Executives at Yahoo, America Online, Excite, Lycos, and other top portal companies are bullish on this new market potential, looking to expand their brands beyond personal computers. As more household appliances get wired, portals could become more mainstream, they say.
But questions remain whether the Internet heavyweights of today will be the controlling forces in the onset of a next-generation digital boxes and other devices combining television, phone service, high-speed Internet access, and myriad other features. Although portals have become almost synonymous with the Internet, the short life span of their industry has been directed at personal computing, not television or telephones.
"People who make TV sets, people in the cable industry--they don't think in the same way that computer players do," said Josh Bernoff, an analyst at Forrester Research. "The computer power base walking into the TV space will find they're in a foreign country."
As it stands today, the Internet landscape is dominated by many companies that began as search engines and have expanded to become a one-stop shop for a broad range of services and features, including free email, chat, instant messaging, communities, and news headlines.
Outside the PC industry, however, the notion of a portal can take on an entirely different form. Companies that make cable television set-top boxes are developing electronic programming guides that could serve as a combined PC-TV portal, for example, and broadcast networks have begun developing interactive screens that link to the Internet.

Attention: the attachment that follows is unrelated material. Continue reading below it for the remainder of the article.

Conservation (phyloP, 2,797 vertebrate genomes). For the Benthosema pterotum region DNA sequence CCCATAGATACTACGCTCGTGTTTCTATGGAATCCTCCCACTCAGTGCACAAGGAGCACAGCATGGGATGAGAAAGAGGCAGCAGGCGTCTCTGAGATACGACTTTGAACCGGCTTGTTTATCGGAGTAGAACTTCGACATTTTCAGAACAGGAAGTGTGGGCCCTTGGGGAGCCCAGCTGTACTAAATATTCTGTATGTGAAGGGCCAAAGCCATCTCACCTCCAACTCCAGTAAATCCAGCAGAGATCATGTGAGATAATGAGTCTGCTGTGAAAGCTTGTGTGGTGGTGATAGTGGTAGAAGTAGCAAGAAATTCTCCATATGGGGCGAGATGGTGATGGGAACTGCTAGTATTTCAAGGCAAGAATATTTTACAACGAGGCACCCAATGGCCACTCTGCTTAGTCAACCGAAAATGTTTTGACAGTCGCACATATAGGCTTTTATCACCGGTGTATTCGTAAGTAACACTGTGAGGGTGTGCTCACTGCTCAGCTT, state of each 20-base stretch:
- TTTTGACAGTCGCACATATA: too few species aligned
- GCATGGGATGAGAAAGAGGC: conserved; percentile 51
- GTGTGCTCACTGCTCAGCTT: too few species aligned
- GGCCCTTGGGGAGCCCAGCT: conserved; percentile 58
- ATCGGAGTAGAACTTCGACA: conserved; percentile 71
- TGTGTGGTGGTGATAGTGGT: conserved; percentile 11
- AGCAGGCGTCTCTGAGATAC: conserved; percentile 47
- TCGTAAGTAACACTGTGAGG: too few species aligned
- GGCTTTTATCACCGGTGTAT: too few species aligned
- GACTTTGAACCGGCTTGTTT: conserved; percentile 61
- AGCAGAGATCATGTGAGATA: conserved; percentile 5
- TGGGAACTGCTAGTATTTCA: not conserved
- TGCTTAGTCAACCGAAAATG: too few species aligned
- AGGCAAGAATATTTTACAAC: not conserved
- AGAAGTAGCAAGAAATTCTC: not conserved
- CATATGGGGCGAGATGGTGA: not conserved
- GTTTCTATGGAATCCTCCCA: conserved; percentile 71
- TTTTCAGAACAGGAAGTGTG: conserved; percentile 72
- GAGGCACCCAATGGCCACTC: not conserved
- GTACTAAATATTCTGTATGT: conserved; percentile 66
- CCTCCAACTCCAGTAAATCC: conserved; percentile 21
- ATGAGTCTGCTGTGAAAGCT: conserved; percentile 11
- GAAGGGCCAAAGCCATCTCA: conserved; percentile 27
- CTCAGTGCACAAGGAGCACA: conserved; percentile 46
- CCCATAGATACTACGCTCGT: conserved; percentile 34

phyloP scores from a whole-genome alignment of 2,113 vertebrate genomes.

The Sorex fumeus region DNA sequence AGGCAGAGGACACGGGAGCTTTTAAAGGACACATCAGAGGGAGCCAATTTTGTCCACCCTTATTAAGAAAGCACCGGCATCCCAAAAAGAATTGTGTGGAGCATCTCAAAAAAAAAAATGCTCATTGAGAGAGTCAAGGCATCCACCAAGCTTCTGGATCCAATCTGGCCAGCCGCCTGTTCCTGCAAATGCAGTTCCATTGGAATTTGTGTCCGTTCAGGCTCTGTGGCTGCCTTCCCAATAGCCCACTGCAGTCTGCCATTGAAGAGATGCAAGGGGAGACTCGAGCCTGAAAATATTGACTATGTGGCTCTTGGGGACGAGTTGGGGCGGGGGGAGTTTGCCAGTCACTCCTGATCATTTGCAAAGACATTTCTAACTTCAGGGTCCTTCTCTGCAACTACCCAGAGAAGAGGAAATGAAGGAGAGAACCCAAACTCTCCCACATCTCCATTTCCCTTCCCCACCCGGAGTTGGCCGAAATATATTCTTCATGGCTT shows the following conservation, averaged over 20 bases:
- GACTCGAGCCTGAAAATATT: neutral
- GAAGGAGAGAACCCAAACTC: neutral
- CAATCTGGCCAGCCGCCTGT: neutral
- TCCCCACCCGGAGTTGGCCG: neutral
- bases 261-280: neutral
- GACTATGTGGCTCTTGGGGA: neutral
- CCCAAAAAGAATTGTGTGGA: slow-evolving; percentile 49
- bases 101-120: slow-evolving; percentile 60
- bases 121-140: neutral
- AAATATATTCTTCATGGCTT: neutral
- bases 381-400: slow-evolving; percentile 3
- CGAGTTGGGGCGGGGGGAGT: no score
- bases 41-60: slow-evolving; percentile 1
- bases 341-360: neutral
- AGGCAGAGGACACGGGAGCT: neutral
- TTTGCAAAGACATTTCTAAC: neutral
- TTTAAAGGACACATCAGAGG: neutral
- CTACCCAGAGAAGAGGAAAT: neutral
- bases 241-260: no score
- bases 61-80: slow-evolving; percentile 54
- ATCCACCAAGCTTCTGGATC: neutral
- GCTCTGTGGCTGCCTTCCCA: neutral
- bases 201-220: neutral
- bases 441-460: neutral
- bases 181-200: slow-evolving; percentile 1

Some analysts believe that TV viewers want to receive information in a more passive, simple format with rich audio, video, and graphics. That's why high-bandwidth access may be one the first crucial steps for the Internet to appeal to the TV viewer with information that is not based mostly on text.
"With television, life gets more complicated. The fact that it's so ubiquitous means there may be more opportunities to get access through them to other things," said Ron Brachman, research vice president for AT&T Labs. He also sees fundamental differences in the ways the Internet and television are used.
"On the Web, it seems, most people are creatures of habit--they go back to the same places and probably don't change their home page too much," he said. "But think of cable television in a hotel--a converter box resorts you to the hotel screen first. The fact that you and I find that aggravating means that we might find alternatives."